By The Rev. Dr. Herman Yoos
What are you listening for these days? Right now, and for the next nine months, we are all being bombarded by political commercials, each promising a variety of things to win our votes. Yet beneath this election frenzy of voices clamoring for attention, there is another voice, a quieter voice inviting our deepest listening.
In Luke 9, Jesus invites Peter, James and John to a mountain with him to pray. There Jesus is transformed. Moses and Elijah appear with him talking about his departure, that is his upcoming crucifixion. Then a cloud overshadows the disciples and from this cloud comes voice saying, “This is my son, my chosen; listen to him.”
Now one might have expected this heavenly voice to say something such as, “This is my son, obey him, serve him, worship him or give him your deepest allegiance.” Listening is not usually high on our priority list of discipleship practices, yet over and over again the scriptures proclaim that God is a God who wants to communicate with us. The same God who spoke the world into being, whose Word separated the night from the day and whose Living Word in Jesus Christ became flesh and blood to dwell among us and to give his life for us – is the same God who invites us to “be still and know that God is God.”
Over the years, the hardest thing for me about learning to pray has been taking the time to listen to God. It is why I practice 20 minutes of silence each day as a part of my prayer discipline because I am much more comfortable telling God what I think is important than I am listening to God telling me what matters most to God. Silence reminds me I am not in control of my life, including my random thoughts that come and go. Silence opens me to a deeper source of wisdom that goes beyond the words that one speaks. Silence is a way of helping me be in a stance of open receptivity to God’s guidance and the Holy Spirit’s nudging. Silence helps me to participate in the holy mystery of the Trinity.
Father Thomas Keating writes: “prayer is the opening of mind and heart-our whole being – to God, the Ultimate Mystery, beyond thoughts, words and emotions. Through grace we open our awareness to God whom we know by faith within us, closer than breathing, closer than thinking, closer than choosing – closer than consciousness itself.”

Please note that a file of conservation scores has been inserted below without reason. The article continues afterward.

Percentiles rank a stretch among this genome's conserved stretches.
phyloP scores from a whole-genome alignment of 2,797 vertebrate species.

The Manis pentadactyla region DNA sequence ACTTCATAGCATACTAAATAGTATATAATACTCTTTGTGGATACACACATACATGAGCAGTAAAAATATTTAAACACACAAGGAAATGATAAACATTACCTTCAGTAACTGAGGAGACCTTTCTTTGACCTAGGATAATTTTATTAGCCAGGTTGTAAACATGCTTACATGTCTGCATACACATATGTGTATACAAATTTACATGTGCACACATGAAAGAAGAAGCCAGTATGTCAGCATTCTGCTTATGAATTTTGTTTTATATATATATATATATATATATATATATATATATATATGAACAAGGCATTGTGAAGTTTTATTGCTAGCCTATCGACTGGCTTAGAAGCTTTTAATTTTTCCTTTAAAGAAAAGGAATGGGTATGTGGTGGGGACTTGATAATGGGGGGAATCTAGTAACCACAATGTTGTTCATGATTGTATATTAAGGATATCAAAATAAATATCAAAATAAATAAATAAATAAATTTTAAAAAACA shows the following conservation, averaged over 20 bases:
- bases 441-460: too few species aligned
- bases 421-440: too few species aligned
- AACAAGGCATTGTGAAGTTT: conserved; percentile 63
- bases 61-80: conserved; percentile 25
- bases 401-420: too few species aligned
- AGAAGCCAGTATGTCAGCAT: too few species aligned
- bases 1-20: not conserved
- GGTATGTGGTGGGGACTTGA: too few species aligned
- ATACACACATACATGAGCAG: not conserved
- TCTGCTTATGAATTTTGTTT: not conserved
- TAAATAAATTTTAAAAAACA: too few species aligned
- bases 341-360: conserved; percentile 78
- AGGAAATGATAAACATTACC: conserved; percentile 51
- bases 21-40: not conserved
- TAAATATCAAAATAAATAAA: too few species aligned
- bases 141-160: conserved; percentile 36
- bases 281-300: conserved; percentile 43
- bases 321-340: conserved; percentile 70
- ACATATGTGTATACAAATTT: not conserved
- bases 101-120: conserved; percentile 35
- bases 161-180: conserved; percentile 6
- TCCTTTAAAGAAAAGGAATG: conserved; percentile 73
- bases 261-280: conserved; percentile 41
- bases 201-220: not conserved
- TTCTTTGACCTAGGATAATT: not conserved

Recently I read an annual report from one of our deacons who wrote that her goal for this year is to become a better listener. I wrote her back saying what a significant goal that is for me as well. After all, we live in a noisy world with a 24-hour news cycle, with 24 hour-music and sports entertainment, and with unlimited access to information at the touch of our finger tips about anything we might want to know. Yet this information explosion cannot satisfy our deepest yearning for listening to the one who loves us so much that he gave his life for us on a cross.
It is my prayer this Lenten season, which we are entering, will be a time for holy listening, for being still and quiet and for allowing the words of Jesus to dwell more deeply at the center of our lives. Lent is an invitation from God to rearrange one’s priorities, to ponder anew the mystery of God’s unfathomable grace and forgiveness. Lent gives us the opportunity to grow in our faith practices of listening, loving and learning as disciples and followers of Jesus. No wonder that voice from the cloud said to the disciples and to us, “This is my son, my chosen; listen to him!”
Blessed Lenten Listening,
Bishop Herman Yoos
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